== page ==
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Becoming Citizens

The Emergence and Development of the California Women's Movement, 1880-1911


Publication Year: 2000

In 1880, the California woman safeguarded the Republic by maintaining a morally sound home. Scarcely forty years later, women in the Pacific state won full-fledged citizenship and voting rights of their own. Becoming Citizens shows how this enormous transformation came about. Gayle Gullett demonstrates how women's search for a larger public life in the late nineteenth century led to a flourishing women's movement in California. _x000B_Women's radical demand for citizenship, however, was rejected by state voters along with the presidential reform candidate, William Jennings Bryan, in the tumultuous election year of 1896. Gullett shows how women rebuilt the movement in the early years of the twentieth century and forged a critical alliance between activist women and the men involved in the urban Good Government movement. This alliance formed the basis of progressivism, with male Progressives helping to legitimize women's new public work by supporting their civic campaigns, appointing women to public office, and placing a suffrage referendum before the male electorate in 1911. _x000B_Placing local developments in a national context, Becoming Citizens illuminates the links between these two major social movements: the western women's suffrage movement and progressivism._x000B__x000B__x000B_

Published by: University of Illinois Press

Series: Women in American History


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pp. 1-3

Title Page

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pp. 4-7


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pp. vii-viii

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pp. ix-xiv

This book has taken me a very long time to write. But I could not have written it at all without the support of many individuals, families, communities, and institutions. I am solely responsible for the mistakes, errors in judgment, and other failings, but everyone mentioned (and many more) helped make this book possible. ...

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pp. 1-10

When California became the sixth state to grant women the right to vote in 1911, suffragists believed it marked a turning point for the national women’s movement. For the first time women had become voters in a state with a city, San Francisco, that mirrored eastern cities in size and immigrant working-class population. ...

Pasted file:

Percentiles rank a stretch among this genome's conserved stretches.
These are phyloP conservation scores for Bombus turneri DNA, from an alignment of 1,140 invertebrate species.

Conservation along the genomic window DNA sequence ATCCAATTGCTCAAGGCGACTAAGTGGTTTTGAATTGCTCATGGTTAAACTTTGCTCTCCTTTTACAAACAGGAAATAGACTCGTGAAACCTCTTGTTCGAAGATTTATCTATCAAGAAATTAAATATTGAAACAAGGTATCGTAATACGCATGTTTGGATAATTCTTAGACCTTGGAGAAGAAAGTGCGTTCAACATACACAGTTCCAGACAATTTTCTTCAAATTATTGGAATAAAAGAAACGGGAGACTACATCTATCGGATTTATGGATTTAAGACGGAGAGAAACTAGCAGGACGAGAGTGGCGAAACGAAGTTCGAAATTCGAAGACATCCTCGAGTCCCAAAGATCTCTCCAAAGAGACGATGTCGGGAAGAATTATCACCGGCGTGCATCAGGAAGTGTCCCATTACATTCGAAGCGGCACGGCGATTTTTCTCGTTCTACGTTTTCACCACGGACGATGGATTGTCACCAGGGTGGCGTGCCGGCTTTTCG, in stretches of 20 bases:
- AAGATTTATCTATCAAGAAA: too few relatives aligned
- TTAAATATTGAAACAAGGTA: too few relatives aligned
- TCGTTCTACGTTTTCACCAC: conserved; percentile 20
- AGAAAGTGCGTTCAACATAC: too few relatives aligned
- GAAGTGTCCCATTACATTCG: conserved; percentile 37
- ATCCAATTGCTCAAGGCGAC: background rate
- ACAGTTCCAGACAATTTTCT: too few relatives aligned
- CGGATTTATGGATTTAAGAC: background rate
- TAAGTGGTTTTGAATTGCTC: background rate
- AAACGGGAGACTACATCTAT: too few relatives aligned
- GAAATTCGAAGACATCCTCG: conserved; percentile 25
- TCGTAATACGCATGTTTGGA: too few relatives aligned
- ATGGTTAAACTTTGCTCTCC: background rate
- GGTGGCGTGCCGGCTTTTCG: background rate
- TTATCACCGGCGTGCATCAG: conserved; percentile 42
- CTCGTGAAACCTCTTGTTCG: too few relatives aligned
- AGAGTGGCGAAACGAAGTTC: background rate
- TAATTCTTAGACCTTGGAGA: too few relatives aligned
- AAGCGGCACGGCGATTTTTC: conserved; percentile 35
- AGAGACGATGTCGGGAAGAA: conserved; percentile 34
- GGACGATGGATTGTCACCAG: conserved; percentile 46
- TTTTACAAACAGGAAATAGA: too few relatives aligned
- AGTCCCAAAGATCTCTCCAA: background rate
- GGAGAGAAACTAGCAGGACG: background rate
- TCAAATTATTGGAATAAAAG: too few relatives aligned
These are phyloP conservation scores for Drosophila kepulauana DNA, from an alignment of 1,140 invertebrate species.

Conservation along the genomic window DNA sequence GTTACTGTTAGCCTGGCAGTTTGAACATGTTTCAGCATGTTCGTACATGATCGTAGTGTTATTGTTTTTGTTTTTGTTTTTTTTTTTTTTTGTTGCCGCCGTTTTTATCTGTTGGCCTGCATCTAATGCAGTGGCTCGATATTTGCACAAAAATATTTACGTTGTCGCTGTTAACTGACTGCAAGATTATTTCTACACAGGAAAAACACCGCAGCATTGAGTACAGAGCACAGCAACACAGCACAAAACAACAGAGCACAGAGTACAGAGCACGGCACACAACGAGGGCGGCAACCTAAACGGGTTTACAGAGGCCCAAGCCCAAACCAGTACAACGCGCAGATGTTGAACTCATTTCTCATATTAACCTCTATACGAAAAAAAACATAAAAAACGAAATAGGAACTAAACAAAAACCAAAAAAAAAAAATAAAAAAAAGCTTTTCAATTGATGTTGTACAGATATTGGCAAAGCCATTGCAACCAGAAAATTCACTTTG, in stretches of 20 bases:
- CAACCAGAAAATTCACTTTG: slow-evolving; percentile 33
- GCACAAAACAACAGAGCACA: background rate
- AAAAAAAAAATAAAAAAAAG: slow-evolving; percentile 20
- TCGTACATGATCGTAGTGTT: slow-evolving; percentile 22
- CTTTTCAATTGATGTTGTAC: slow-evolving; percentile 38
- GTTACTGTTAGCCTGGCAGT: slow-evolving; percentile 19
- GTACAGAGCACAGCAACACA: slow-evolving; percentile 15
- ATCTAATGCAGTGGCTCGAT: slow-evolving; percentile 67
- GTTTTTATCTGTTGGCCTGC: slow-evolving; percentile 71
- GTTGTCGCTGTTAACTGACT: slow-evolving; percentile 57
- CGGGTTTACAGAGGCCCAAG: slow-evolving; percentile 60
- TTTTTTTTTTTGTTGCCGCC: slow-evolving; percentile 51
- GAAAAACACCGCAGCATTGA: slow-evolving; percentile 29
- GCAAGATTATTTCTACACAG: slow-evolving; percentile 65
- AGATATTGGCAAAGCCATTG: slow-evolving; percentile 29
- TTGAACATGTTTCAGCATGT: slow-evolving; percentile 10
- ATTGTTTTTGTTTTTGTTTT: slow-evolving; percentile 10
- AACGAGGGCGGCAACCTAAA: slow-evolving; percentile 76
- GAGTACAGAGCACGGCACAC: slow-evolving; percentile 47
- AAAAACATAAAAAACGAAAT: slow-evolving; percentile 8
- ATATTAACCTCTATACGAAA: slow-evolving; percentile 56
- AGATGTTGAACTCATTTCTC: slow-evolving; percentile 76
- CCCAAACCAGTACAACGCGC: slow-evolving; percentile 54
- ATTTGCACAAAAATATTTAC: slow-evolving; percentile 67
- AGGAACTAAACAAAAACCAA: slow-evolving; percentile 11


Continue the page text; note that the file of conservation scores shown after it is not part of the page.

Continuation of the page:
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1. The Politics of Women’s Work: Building the California Women’s Movement, 1880–93

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pp. 11-64

In the 1870s a few extraordinary pioneers for women’s rights entered California’s political arena, demanding women’s enfranchisement. They based their demand on a fundamental principle: fathers and husbands should not vote for women; women must speak for themselves. ...

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2. The Politics of Politics: The California Women’s Movement Emerges and Campaigns for Women’s Suffrage, 1893–96

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pp. 65-106

From all parts of the country activists of the late nineteenth-century women’s movement—club women, temperance advocates, settlement workers, philanthropists, labor activists, and suffragists—went to Chicago in 1893 for the World’s Columbian Exposition, one of the great international expositions of the era. ...

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3. The Politics of Altruism: Rebuilding the California Women’s Movement,1897–1905

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pp. 107-150

For several years the 1896 suffrage defeat in California devastated the state’s su√rage movement. Suffrage organizations lost so many members that they were maintained by skeleton crews of stalwart souls. Other women’s groups were only minimally involved in public affairs. ...

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4. The Politics of Good Government: The California Women’s Movement Helps Build Progressivism and Wins Suffrage, 1906–11

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pp. 151-200

After 1906 afflluent men and women reformers began working together as political allies in San Francisco and Los Angeles. Earlier, the women had persuaded men to support their various urban reform projects, such as juvenile courts and playgrounds, but both men and women saw these as civic— not political—efforts. ...

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Epilogue: The Politics of Women’s Citizenship

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pp. 201-206

California women pursued citizenship to make themselves powerful. As they struggled to make their voices heard in the public arena, they changed their lives and created new definitions of the appropriate relationship between women and power. They created these new understandings by borrowing from older notions of gender, power, and politics. ...


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pp. 207-262


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pp. 263-272

E-ISBN-13: 9780252093319
Print-ISBN-13: 9780252068188

Page Count: 296
Publication Year: 2000

Series Title: Women in American History
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OCLC Number: 846496148
MUSE Marc Record: Download for Becoming Citizens

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Subject Headings

  • Feminism -- California -- History.
  • Women -- Political activity -- California -- History.
  • Women -- Suffrage -- California -- History.
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